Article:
B-side is a term borrowed from the 1950s’ world of music. The A-side was the side with the hit, the music that would be heard on the radio. The B-side was the underside, but with music close to the heart of the performer.
Besides painting playing music to myself
In the exhibition B-side, there are about forty portraits of musicians drawn from their photos on the record sleeves. The format of the paintings is square and uniform – 30 by 30 cm. (2 cm. less than the vinyl sleeve). The intimacy of listening to music pervades the painting. The physical contact with the surface of the painting reminds us of how we approach the sleeve of a record: holding it close up, examining the contours of the portrait as if looking at our own face in the mirror, turning it over – anyone who has ever played records is familiar with the process.
This is the way in which we achieve intimacy with something that is popular, anonymous and not ours alone. The embodiment of the personal and private within the general. After all, the image on the sleeve is reproduced again and again and again in millions of copies and subjected to the gaze of millions of pairs of eyes. This particular image is at one and the same time a personal memory that enfolds within itself something almost totally my own and is, at the same time, the product of an endless production line. For a moment I disturb this impossible but inescapable oneness and, almost literally, demand my part.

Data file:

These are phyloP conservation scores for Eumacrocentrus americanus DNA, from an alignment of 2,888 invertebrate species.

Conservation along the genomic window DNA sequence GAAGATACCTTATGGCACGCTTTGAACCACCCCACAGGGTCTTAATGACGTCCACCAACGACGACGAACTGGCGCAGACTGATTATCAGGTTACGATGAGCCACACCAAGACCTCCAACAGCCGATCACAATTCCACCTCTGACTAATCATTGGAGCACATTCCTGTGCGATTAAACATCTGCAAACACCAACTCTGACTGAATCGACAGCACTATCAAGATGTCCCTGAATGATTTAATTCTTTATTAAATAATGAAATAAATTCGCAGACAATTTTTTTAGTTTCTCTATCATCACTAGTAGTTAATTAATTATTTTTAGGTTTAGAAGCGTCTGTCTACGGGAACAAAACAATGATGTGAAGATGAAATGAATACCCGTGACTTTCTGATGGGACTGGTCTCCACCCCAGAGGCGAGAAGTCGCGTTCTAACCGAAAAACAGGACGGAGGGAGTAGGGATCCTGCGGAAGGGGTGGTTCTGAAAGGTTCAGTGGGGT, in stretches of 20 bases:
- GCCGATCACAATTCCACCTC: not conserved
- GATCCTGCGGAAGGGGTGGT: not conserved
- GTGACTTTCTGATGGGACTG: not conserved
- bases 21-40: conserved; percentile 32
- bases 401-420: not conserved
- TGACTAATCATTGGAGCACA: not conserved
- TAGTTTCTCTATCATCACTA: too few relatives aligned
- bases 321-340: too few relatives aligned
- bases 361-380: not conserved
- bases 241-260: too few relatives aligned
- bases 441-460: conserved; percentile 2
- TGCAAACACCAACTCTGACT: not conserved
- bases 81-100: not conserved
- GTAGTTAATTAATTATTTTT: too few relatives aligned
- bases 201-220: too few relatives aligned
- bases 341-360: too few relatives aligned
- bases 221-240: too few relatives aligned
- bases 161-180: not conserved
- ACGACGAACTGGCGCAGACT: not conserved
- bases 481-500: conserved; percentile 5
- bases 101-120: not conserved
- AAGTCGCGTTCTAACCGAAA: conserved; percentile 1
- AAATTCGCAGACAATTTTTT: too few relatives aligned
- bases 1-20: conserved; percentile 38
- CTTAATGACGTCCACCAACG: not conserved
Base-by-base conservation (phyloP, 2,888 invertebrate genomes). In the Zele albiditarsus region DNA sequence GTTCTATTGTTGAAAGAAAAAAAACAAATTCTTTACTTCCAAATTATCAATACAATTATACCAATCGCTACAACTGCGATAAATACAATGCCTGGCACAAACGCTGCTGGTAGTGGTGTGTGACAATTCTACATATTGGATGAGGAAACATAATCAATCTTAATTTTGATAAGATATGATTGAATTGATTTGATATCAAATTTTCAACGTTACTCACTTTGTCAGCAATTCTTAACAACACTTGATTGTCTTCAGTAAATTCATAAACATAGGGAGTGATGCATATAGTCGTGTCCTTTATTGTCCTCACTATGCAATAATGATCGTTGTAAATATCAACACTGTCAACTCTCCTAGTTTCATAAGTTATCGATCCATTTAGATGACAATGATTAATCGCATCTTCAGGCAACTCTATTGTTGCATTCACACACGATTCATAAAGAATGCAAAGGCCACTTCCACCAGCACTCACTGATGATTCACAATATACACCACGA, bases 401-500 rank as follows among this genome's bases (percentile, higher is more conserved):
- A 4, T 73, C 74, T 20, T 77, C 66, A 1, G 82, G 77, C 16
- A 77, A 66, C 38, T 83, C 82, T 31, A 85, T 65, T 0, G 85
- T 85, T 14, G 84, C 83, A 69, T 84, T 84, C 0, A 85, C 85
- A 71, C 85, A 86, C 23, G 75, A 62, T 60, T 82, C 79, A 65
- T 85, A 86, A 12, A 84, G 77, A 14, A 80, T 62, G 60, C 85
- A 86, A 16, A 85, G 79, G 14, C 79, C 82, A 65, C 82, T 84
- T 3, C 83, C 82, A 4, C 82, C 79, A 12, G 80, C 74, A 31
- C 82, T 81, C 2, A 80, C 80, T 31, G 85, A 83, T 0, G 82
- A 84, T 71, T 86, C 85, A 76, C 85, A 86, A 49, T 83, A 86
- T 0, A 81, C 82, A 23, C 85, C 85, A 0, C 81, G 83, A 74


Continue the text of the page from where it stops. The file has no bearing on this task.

The collection of portraits in this exhibition are my gang of friends, PJ Harvey, Patty Smith, Jeff Buckley, Beck, Nancy Sinatra, Nick Drake, Marianne Faithful, Johnny Nash, Tim Buckley, Cat Power Stephen Stills and many others. I play Tim Hardin and paint his portrait not only according to the photograph but also in response to the music, the song, the text. The portrait of P. J. contains the sound loop in the studio, the sound of the tape as I drive, the memories attached to the song. The portrait on the canvas – immersed in my listening experiences – is not always identifiable.
Sonny and Cher’s “I Got You Babe” performed by Orly Silberschatz and Avi Baleli Alongside the portraits, as part of the work of the exhibition, I invited Orly Silberschatz and Avi Baleli to video tape a version of Sonny and Cher’s familiar and beloved song. Originally it was an A-side. Compared to the youthfulness, innocence and promise of the original, the version of Silberschatz and Baleli is full of pain. It is the same text invested with another experience, mature, disappointing, and scarred. It promises nothing to anyone, except perhaps loneliness. That is a B-side version.